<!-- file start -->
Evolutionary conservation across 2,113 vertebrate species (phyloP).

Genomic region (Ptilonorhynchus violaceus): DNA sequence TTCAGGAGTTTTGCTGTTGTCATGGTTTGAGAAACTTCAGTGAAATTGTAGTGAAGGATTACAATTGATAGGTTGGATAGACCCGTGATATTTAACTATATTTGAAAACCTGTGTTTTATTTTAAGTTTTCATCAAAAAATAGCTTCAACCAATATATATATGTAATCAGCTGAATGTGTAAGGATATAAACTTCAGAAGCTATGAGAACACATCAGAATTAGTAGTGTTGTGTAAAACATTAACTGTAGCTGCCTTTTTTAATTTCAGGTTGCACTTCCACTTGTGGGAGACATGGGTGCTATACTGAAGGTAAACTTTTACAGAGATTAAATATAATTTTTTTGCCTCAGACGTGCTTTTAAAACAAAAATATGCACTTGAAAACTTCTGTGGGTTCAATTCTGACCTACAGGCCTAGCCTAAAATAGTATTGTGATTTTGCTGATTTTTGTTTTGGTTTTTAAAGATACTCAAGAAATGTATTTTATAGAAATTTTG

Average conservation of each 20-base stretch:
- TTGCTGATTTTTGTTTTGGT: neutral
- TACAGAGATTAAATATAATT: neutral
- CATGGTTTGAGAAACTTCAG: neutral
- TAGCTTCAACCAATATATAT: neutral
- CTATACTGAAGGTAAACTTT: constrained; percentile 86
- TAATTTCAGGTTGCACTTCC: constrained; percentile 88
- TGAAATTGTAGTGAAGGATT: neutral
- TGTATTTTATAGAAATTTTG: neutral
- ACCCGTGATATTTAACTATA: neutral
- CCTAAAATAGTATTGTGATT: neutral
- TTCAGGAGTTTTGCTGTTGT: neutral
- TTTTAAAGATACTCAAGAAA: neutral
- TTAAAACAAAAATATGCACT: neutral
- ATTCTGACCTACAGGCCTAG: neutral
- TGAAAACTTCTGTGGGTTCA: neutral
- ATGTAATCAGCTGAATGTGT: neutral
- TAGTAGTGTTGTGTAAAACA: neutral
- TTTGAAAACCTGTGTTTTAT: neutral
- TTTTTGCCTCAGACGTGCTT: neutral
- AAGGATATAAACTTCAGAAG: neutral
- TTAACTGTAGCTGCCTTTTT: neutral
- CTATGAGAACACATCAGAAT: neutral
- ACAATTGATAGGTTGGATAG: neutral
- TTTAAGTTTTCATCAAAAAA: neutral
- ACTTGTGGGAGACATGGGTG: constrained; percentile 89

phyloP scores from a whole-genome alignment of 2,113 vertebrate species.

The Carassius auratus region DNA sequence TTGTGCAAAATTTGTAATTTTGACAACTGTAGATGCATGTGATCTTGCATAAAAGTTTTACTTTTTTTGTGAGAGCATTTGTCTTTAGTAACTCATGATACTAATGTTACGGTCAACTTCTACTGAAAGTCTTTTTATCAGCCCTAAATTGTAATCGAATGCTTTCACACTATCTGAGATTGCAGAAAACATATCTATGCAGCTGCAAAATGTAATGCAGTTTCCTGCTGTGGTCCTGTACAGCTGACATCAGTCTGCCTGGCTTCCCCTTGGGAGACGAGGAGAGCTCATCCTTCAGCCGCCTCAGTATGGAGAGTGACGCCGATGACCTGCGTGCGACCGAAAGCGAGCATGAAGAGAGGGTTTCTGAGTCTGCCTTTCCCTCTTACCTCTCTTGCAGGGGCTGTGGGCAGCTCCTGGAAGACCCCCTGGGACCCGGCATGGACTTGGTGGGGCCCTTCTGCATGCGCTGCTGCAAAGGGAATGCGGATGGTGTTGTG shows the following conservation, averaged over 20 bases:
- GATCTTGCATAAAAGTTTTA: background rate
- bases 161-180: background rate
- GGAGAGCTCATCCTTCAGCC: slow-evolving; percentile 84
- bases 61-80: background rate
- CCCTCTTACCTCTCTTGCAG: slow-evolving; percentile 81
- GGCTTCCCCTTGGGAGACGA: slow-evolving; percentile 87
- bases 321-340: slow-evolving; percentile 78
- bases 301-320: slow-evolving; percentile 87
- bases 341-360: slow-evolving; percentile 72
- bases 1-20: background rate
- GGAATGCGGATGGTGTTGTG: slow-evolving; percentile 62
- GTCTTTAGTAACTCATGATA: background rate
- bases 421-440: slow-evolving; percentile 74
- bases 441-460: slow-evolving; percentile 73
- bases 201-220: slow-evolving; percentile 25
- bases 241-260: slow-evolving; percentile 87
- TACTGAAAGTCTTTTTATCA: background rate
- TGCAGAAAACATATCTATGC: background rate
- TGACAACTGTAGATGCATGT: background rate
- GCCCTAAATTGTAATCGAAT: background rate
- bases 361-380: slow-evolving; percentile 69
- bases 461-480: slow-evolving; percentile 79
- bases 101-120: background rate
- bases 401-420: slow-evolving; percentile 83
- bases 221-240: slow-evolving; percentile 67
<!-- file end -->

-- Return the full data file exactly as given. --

Evolutionary conservation across 2,113 vertebrate species (phyloP).

Genomic region (Ptilonorhynchus violaceus): DNA sequence TTCAGGAGTTTTGCTGTTGTCATGGTTTGAGAAACTTCAGTGAAATTGTAGTGAAGGATTACAATTGATAGGTTGGATAGACCCGTGATATTTAACTATATTTGAAAACCTGTGTTTTATTTTAAGTTTTCATCAAAAAATAGCTTCAACCAATATATATATGTAATCAGCTGAATGTGTAAGGATATAAACTTCAGAAGCTATGAGAACACATCAGAATTAGTAGTGTTGTGTAAAACATTAACTGTAGCTGCCTTTTTTAATTTCAGGTTGCACTTCCACTTGTGGGAGACATGGGTGCTATACTGAAGGTAAACTTTTACAGAGATTAAATATAATTTTTTTGCCTCAGACGTGCTTTTAAAACAAAAATATGCACTTGAAAACTTCTGTGGGTTCAATTCTGACCTACAGGCCTAGCCTAAAATAGTATTGTGATTTTGCTGATTTTTGTTTTGGTTTTTAAAGATACTCAAGAAATGTATTTTATAGAAATTTTG

Average conservation of each 20-base stretch:
- TTGCTGATTTTTGTTTTGGT: neutral
- TACAGAGATTAAATATAATT: neutral
- CATGGTTTGAGAAACTTCAG: neutral
- TAGCTTCAACCAATATATAT: neutral
- CTATACTGAAGGTAAACTTT: constrained; percentile 86
- TAATTTCAGGTTGCACTTCC: constrained; percentile 88
- TGAAATTGTAGTGAAGGATT: neutral
- TGTATTTTATAGAAATTTTG: neutral
- ACCCGTGATATTTAACTATA: neutral
- CCTAAAATAGTATTGTGATT: neutral
- TTCAGGAGTTTTGCTGTTGT: neutral
- TTTTAAAGATACTCAAGAAA: neutral
- TTAAAACAAAAATATGCACT: neutral
- ATTCTGACCTACAGGCCTAG: neutral
- TGAAAACTTCTGTGGGTTCA: neutral
- ATGTAATCAGCTGAATGTGT: neutral
- TAGTAGTGTTGTGTAAAACA: neutral
- TTTGAAAACCTGTGTTTTAT: neutral
- TTTTTGCCTCAGACGTGCTT: neutral
- AAGGATATAAACTTCAGAAG: neutral
- TTAACTGTAGCTGCCTTTTT: neutral
- CTATGAGAACACATCAGAAT: neutral
- ACAATTGATAGGTTGGATAG: neutral
- TTTAAGTTTTCATCAAAAAA: neutral
- ACTTGTGGGAGACATGGGTG: constrained; percentile 89

phyloP scores from a whole-genome alignment of 2,113 vertebrate species.

The Carassius auratus region DNA sequence TTGTGCAAAATTTGTAATTTTGACAACTGTAGATGCATGTGATCTTGCATAAAAGTTTTACTTTTTTTGTGAGAGCATTTGTCTTTAGTAACTCATGATACTAATGTTACGGTCAACTTCTACTGAAAGTCTTTTTATCAGCCCTAAATTGTAATCGAATGCTTTCACACTATCTGAGATTGCAGAAAACATATCTATGCAGCTGCAAAATGTAATGCAGTTTCCTGCTGTGGTCCTGTACAGCTGACATCAGTCTGCCTGGCTTCCCCTTGGGAGACGAGGAGAGCTCATCCTTCAGCCGCCTCAGTATGGAGAGTGACGCCGATGACCTGCGTGCGACCGAAAGCGAGCATGAAGAGAGGGTTTCTGAGTCTGCCTTTCCCTCTTACCTCTCTTGCAGGGGCTGTGGGCAGCTCCTGGAAGACCCCCTGGGACCCGGCATGGACTTGGTGGGGCCCTTCTGCATGCGCTGCTGCAAAGGGAATGCGGATGGTGTTGTG shows the following conservation, averaged over 20 bases:
- GATCTTGCATAAAAGTTTTA: background rate
- bases 161-180: background rate
- GGAGAGCTCATCCTTCAGCC: slow-evolving; percentile 84
- bases 61-80: background rate
- CCCTCTTACCTCTCTTGCAG: slow-evolving; percentile 81
- GGCTTCCCCTTGGGAGACGA: slow-evolving; percentile 87
- bases 321-340: slow-evolving; percentile 78
- bases 301-320: slow-evolving; percentile 87
- bases 341-360: slow-evolving; percentile 72
- bases 1-20: background rate
- GGAATGCGGATGGTGTTGTG: slow-evolving; percentile 62
- GTCTTTAGTAACTCATGATA: background rate
- bases 421-440: slow-evolving; percentile 74
- bases 441-460: slow-evolving; percentile 73
- bases 201-220: slow-evolving; percentile 25
- bases 241-260: slow-evolving; percentile 87
- TACTGAAAGTCTTTTTATCA: background rate
- TGCAGAAAACATATCTATGC: background rate
- TGACAACTGTAGATGCATGT: background rate
- GCCCTAAATTGTAATCGAAT: background rate
- bases 361-380: slow-evolving; percentile 69
- bases 461-480: slow-evolving; percentile 79
- bases 101-120: background rate
- bases 401-420: slow-evolving; percentile 83
- bases 221-240: slow-evolving; percentile 67